Bannon is gone, but President Trump’s Tweet feed is alive and well

by WorldTribune Staff, August 24, 2017

President Donald Trump, who said in Phoenix on Aug. 22 that “if I didn’t have social media, I wouldn’t be here tonight,” returned to Twitter on Aug. 24 to again slam the “fake news” media, call out former Director of National Intelligence James Clapper, and take GOP congressional leaders to task.

Trump’s tweets on Aug. 24:

“The Fake News is now complaining about my different types of back to back speeches. Well, there was Afghanistan (somber), the big Rally…(enthusiastic, dynamic and fun) and the American Legion – V.A. (respectful and strong). Too bad the Dems have no one who can change tones!”

“James Clapper, who famously got caught lying to Congress, is now an authority on Donald Trump. Will he show you his beautiful letter to me?”

“The only problem I have with Mitch McConnell is that, after hearing Repeal & Replace for 7 years, he failed! That should NEVER have happened!”

“I requested that Mitch M & Paul R tie the Debt Ceiling legislation into the popular V.A. Bill (which just passed) for easy approval. They … didn’t do it so now we have a big deal with Dems holding them up (as usual) on Debt Ceiling approval. Could have been so easy – now a mess!”

Clapper, now a CNN analyst, had gone on the network after Trump’s Phoenix rally to question the president’s “fitness” for office. Trump’s Twitter reference to “lying” referred to Clapper’s 2013 apology for telling Congress the NSA doesn’t gather data on millions of Americans. It’s unclear what letter Trump was referring to.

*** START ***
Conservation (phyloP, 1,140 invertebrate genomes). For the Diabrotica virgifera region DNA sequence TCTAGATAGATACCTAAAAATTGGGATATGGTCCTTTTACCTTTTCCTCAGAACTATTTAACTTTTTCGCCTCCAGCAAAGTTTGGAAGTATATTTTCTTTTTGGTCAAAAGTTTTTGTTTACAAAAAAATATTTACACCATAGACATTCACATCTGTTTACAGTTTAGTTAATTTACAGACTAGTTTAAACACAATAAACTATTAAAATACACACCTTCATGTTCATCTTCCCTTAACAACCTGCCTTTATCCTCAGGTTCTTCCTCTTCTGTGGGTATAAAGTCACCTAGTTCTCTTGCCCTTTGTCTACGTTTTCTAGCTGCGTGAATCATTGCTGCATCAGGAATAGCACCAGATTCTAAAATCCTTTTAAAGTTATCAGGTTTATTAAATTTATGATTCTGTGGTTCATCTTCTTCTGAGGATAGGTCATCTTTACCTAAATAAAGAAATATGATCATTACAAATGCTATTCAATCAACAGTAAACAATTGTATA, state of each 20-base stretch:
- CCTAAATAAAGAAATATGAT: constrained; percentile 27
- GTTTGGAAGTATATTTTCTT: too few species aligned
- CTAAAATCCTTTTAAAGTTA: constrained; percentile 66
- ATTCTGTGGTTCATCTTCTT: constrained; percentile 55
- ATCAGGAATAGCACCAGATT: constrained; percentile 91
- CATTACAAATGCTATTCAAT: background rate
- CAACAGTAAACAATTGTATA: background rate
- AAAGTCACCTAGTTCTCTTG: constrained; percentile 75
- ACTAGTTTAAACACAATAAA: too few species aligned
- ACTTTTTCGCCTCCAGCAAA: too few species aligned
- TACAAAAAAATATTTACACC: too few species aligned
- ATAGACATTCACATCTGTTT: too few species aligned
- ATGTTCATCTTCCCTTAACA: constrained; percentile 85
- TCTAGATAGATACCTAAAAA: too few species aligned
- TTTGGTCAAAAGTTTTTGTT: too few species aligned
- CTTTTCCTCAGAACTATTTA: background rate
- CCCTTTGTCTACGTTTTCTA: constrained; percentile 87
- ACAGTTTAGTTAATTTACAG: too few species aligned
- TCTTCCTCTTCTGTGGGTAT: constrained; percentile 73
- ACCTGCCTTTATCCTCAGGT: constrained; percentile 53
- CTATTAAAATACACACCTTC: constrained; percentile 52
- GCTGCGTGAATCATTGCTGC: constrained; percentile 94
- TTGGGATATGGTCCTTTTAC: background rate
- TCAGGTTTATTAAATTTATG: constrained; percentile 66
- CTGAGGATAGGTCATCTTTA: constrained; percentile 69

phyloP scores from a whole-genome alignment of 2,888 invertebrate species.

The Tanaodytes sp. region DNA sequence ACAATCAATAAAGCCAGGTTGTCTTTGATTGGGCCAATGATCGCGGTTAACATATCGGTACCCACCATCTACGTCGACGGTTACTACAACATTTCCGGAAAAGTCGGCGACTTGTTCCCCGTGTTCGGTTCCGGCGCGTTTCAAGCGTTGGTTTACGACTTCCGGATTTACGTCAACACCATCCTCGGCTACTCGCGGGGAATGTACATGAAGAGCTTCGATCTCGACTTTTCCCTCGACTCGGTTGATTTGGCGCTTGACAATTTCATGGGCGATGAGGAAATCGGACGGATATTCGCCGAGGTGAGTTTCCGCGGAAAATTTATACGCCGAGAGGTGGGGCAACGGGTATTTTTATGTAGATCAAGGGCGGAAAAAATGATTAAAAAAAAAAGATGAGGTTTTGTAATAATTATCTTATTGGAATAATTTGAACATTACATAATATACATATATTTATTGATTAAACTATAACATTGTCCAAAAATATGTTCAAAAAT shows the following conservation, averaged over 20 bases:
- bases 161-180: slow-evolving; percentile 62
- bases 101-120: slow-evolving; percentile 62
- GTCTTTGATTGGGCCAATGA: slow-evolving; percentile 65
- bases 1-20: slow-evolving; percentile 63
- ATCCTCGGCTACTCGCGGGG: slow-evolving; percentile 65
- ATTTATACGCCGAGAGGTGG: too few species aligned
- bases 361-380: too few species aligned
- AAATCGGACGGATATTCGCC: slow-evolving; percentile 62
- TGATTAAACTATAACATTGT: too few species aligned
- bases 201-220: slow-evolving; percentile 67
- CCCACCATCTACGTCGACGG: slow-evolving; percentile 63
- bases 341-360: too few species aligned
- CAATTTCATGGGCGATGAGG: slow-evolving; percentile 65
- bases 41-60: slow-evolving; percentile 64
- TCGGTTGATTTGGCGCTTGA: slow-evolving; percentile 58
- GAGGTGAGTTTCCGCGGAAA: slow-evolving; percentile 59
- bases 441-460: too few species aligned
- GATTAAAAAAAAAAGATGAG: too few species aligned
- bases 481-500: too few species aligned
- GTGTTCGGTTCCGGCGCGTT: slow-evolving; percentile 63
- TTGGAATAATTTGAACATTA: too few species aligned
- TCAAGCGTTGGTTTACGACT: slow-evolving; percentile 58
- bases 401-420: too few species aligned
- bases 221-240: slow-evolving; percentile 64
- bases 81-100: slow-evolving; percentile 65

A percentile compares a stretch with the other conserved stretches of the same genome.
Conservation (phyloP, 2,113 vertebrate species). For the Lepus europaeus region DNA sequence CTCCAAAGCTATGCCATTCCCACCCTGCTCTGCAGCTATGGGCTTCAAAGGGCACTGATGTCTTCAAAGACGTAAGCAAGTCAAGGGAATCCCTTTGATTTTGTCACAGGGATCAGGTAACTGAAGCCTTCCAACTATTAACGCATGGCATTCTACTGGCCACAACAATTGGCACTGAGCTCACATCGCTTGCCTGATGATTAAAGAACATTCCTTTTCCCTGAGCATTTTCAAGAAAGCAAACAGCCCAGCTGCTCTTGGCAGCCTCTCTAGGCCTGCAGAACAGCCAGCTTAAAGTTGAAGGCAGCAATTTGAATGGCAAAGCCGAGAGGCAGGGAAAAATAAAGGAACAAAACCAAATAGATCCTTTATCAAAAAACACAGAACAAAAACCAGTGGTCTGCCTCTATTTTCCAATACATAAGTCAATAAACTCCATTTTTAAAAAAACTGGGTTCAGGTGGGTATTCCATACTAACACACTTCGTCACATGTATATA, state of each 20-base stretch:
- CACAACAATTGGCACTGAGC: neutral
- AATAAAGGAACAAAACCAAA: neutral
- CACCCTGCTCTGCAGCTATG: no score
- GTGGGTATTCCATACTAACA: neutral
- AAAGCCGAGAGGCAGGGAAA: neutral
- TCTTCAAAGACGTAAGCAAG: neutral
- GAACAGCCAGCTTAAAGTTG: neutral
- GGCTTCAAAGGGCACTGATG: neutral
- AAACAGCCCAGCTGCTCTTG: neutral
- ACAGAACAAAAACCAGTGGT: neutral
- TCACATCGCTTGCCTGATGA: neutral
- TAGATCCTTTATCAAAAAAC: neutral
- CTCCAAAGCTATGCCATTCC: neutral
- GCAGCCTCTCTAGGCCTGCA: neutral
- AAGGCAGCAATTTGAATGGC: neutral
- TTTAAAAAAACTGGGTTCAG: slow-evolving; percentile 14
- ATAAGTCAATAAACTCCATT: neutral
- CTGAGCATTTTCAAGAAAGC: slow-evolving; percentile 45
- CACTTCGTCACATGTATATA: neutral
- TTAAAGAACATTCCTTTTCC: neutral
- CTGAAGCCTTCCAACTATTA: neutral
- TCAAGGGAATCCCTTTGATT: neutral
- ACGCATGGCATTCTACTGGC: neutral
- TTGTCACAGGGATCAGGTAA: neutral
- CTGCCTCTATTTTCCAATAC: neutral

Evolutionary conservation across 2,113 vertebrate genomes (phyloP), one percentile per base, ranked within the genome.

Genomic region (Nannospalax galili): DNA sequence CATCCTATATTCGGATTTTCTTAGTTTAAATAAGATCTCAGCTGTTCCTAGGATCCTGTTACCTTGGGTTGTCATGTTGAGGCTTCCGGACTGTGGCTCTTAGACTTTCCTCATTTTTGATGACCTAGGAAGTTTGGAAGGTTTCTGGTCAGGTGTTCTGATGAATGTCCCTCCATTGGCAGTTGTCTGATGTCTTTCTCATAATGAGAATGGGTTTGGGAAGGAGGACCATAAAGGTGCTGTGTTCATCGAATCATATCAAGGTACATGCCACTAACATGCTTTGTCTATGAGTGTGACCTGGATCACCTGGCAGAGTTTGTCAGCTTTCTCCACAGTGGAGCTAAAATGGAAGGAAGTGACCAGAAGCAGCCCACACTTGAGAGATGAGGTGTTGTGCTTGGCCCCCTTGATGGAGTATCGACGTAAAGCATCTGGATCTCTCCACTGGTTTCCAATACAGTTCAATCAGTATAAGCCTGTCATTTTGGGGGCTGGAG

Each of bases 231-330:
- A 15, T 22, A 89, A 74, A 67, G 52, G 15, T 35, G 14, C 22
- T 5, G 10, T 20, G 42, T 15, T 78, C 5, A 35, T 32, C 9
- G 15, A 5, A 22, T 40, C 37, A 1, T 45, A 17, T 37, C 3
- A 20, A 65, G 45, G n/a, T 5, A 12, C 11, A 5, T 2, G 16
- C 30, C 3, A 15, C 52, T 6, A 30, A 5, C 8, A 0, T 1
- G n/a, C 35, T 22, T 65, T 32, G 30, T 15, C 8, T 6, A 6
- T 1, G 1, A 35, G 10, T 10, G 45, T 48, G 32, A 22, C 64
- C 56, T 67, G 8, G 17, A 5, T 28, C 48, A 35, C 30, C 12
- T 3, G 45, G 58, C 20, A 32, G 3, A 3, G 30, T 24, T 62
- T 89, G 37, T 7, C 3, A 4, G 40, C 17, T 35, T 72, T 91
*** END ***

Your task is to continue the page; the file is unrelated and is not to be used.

Senate Majority Leader Mitch McConnell had criticized the president for having “excessive expectations” about the legislative process, after Congress failed to repeal and replace Obamacare.

Trump repeatedly said he was “very disappointed in Mitch,” and the two reportedly had a “profane shouting match” over the phone on Aug. 9.

McConnell and Trump are set to speak for the first time since the call during the first week in September when Congress returns to Capitol Hill.

“We have a lot of work ahead of us, and we are committed to advancing our shared agenda together and anyone who suggests otherwise is clearly not part of the conversation,” McConnell said on Aug. 23.


Trump also warned this week that he would “close down” the federal government if Congress fails to pass a spending bill to pay for the U.S.-Mexico border wall.

“I don’t think a government shutdown is necessary, and I don’t think most people want to see a government shutdown, ourselves included,” House Speaker Paul Ryan said in response to the president’s warning, adding that the House already approved some funding for the wall but stressed that “more time” would be needed to implement the plan.

The White House said Trump expects Congress to provide the funding for the wall up front.

“We’re looking forward to working with Congress to get funding for the border wall,” White House spokeswoman Natalie Strom said in an email. “The president ran on it, won on it, and plans to build it.

Lawmakers are still trying to figure out whether there is a debt bill that can pass with only Republican votes in the House, or whether they will need to move a bill with bipartisan support that doesn’t contain any spending cuts.

A missed debt payment would have “negative rating implications,” according to Moody’s.

Rep. Tom Cole, Oklahoma Republican and member of the budget and appropriations committees, said in he and some other GOP lawmakers want the debt ceiling “tied to something that changes the trajectory of our debt.” But, Cole said, he expects the debt ceiling will be raised without his proposed changes.

“It is something like the Perils of Pauline,” he said. “In the end of the day, Pauline always survives.”


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